Germany

Introduction

Germany is a central and western European country bordering nine other countries.  It is the second most populous country in Europe and the most populous state in the European Union.  It is among the top tourist destinations in the world.

Germany was at the centre of the protestant revolution which led to the collapse of the Holy Roman Empire and their control of the known world.  Since then it has had somewhat of a turbulent history with its infamous involvement in both world wars.  Until as recently as 1990 Germany was still divided between east and west and the fall of the Berlin wall is one of the most momentous events in recent history.

Despite its colourful and somewhat antagonistic history Germany is a leading power in worldwide politics and maintains relations with more than 190 countries.  It has had particularly strong relations with all its neighbouring countries since its unification in 1990 and is at the centre of a drive to unify Europe both politically and economically.   It is a member of the United Nations, NATO, the G7, the G20 and the OECD.  It is also a close political ally of the United States.  Germany is also one of the world’s biggest aid donors.

Germany has the largest economy in Europe.  It is a global leader in industrial and technological sectors.  Its central location is advantageous and makes it one of the world’s largest importers and exporters of goods.  Germans are world renowned for their stanch work ethic.

If you are thinking to relocate to Germany for work reasons and look to contract or freelance there, then there is certainly plenty of opportunity.  It boosts a very high standard of living and has a universal health care system.  It has plenty to see and do as well as a rich biodiversity and ease of travel to numerous other countries. 

Registry/Registration

Germany is not short of people wanting to move there for numerous reasons.  However, it is a stringent nation and when applying for residency you should expect some bureaucracy.  To visit Germany for tourist reasons then depending on your nationality you may require a tourist visa, this allows you to stay in Germany for up to ninety days.  If you wish to stay and work in Germany as a contractor/freelancer and are not from an EU country, Switzerland, Norway, Iceland or Lichtenstein then you will require a residence permit.   Depending on your nationality it may be necessary to apply for the residence permit before entering Germany, although for some it is possible to enter and apply during that first ninety days, you should always check this before making any travel plans.  Germany has three different residence permits that permit you to stay for different amounts of time.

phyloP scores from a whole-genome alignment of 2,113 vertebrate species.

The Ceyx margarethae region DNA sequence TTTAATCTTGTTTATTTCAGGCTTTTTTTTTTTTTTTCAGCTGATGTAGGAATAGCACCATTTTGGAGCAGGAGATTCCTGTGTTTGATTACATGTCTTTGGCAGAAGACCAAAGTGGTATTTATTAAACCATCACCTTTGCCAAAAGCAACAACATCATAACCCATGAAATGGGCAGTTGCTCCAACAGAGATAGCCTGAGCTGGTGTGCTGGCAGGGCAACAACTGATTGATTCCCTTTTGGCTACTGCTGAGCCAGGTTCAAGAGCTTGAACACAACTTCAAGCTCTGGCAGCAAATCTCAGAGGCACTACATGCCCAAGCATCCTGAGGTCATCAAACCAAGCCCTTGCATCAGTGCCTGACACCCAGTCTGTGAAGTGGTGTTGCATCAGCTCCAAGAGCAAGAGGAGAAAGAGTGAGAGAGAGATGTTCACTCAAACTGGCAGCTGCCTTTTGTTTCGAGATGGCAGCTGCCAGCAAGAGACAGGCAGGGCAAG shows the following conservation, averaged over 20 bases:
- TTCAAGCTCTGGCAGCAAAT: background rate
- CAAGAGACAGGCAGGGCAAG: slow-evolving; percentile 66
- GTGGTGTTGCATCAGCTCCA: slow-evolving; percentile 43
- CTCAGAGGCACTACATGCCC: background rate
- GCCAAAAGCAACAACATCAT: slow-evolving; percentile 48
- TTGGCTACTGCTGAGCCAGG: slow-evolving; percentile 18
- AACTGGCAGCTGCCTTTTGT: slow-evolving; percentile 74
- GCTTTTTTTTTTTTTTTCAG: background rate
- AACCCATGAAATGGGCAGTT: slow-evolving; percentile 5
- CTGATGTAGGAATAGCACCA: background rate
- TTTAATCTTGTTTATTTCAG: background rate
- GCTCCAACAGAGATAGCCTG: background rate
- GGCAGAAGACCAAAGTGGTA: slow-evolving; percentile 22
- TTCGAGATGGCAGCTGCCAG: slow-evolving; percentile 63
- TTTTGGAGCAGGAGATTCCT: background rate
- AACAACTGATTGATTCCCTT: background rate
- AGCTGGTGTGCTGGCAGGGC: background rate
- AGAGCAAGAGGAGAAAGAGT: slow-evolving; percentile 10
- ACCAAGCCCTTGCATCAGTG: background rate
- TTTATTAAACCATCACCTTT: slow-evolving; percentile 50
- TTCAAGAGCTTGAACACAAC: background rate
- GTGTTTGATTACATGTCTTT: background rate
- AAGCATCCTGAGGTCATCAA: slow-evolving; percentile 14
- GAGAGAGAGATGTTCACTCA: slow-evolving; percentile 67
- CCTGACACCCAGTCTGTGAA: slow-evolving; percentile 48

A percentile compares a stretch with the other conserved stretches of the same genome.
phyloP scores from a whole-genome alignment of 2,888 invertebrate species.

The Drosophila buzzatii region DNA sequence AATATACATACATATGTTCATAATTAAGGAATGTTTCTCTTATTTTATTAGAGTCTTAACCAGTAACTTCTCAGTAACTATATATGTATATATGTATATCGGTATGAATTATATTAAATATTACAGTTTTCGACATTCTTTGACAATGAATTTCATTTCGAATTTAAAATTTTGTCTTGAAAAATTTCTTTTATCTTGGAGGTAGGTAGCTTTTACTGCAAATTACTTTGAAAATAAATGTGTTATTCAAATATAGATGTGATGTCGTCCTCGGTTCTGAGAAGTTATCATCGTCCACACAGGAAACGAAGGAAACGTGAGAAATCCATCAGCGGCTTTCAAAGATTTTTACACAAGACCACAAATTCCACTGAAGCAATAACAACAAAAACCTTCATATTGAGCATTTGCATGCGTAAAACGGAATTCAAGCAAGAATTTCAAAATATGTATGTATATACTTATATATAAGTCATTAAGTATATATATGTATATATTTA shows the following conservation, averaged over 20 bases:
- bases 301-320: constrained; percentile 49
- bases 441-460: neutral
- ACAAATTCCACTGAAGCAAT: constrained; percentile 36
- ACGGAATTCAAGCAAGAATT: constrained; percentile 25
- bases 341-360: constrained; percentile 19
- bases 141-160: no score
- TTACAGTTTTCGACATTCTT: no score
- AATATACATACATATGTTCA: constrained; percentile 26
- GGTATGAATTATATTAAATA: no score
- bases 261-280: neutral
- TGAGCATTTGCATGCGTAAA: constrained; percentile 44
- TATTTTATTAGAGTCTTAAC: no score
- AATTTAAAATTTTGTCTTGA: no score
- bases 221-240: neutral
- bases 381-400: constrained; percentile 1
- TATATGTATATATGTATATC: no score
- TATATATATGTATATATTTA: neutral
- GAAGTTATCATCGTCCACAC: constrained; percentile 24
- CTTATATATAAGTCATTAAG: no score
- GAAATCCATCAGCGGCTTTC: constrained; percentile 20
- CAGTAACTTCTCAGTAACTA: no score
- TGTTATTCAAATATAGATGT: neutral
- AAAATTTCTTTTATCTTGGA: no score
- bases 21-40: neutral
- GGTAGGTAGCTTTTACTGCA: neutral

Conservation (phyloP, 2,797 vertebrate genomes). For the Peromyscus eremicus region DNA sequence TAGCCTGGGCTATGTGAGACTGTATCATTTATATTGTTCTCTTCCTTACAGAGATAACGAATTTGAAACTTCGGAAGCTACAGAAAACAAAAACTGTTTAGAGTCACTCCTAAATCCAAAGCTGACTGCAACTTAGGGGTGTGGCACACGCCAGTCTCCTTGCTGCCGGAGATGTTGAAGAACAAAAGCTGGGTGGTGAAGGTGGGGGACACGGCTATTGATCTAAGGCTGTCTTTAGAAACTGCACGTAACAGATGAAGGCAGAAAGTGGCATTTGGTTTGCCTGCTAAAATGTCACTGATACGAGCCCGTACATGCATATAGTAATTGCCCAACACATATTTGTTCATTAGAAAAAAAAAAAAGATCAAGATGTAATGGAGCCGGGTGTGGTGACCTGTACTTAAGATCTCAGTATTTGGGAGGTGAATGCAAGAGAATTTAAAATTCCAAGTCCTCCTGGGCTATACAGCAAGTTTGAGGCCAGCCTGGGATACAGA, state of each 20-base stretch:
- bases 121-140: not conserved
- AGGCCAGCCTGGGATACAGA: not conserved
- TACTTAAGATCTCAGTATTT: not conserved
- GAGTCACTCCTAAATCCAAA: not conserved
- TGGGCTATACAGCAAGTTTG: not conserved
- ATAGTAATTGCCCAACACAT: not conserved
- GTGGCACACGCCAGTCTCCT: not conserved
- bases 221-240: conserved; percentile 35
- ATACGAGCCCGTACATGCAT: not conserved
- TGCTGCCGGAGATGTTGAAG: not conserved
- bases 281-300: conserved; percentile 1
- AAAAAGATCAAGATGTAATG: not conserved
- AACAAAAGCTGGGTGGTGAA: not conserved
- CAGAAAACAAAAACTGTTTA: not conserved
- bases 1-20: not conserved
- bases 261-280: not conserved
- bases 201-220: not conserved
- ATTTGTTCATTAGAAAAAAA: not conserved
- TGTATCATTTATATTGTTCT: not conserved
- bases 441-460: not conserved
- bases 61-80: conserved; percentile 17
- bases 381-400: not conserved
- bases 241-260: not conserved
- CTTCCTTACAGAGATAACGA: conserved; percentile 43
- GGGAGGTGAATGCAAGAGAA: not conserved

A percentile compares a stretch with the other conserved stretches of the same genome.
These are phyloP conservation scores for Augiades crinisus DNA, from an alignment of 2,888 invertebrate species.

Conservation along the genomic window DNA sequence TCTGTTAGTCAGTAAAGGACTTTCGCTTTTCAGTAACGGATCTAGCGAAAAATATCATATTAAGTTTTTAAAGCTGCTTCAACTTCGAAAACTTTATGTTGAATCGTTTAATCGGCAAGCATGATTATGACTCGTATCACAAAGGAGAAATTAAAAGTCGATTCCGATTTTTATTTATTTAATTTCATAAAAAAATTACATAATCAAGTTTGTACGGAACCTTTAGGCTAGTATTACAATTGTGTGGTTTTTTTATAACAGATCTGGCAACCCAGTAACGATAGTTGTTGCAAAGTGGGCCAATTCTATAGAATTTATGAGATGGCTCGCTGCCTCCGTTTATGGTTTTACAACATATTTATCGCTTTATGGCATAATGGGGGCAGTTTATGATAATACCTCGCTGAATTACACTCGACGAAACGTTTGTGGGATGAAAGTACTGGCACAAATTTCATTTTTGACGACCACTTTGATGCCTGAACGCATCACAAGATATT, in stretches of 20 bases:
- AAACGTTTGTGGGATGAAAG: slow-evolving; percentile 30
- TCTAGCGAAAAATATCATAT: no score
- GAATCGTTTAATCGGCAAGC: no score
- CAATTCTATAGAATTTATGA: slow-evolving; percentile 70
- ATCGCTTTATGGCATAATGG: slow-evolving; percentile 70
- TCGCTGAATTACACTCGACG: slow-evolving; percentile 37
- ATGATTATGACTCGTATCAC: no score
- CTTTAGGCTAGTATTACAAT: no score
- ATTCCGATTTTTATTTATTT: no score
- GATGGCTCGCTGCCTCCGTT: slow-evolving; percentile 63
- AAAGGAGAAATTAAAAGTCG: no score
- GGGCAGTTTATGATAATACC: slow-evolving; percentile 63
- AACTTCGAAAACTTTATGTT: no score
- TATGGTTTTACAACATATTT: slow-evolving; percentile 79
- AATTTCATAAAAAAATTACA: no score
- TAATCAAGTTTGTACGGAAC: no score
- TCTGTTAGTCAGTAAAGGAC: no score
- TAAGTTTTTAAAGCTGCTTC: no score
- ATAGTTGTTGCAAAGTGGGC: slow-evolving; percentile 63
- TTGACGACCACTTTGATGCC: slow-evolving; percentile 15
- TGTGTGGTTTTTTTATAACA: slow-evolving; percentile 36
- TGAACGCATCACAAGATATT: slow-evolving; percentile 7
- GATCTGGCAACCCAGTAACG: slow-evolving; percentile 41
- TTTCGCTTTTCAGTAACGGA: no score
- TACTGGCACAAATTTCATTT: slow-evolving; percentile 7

• The Temporary residence permit, which is usually up to one year, although it can be longer depending on your employment contract and does allow for an extension if you have not accomplished the purpose of your visit.It is important to note that once this is issued to you it is for a specific purpose which will be specified on your card.You cannot therefore change the activity you are engaging in.To apply you must already have a job offer and you are not allowed to start work until you have your permit.Getting a temporary permit in Germany is not as easy as some other nations, you will possibly have to prove that you are proficient in German.Your employer may also be asked to justify why this position could not be filled by a German or EU national or priority worker.You will also need approval from the Federal Employment Agency.
  • The EU Blue Card.This is similar to the temporary residence permit, but targets a more skilled group of professionals and usually allows for a longer period of stay.You still need to have a job offer in Germany which is relevant to your skilled professional background/education.Your job offer needs to be of a minimum €50,800 per annum and you will have to illustrate a high proficiency in German.This card is valid for four years, after which if you are still in the same employment you can move immediately to apply for permanent residency.Another perk of this card is that it also allows you spouse to move to Germany with you even if they are not proficient in German.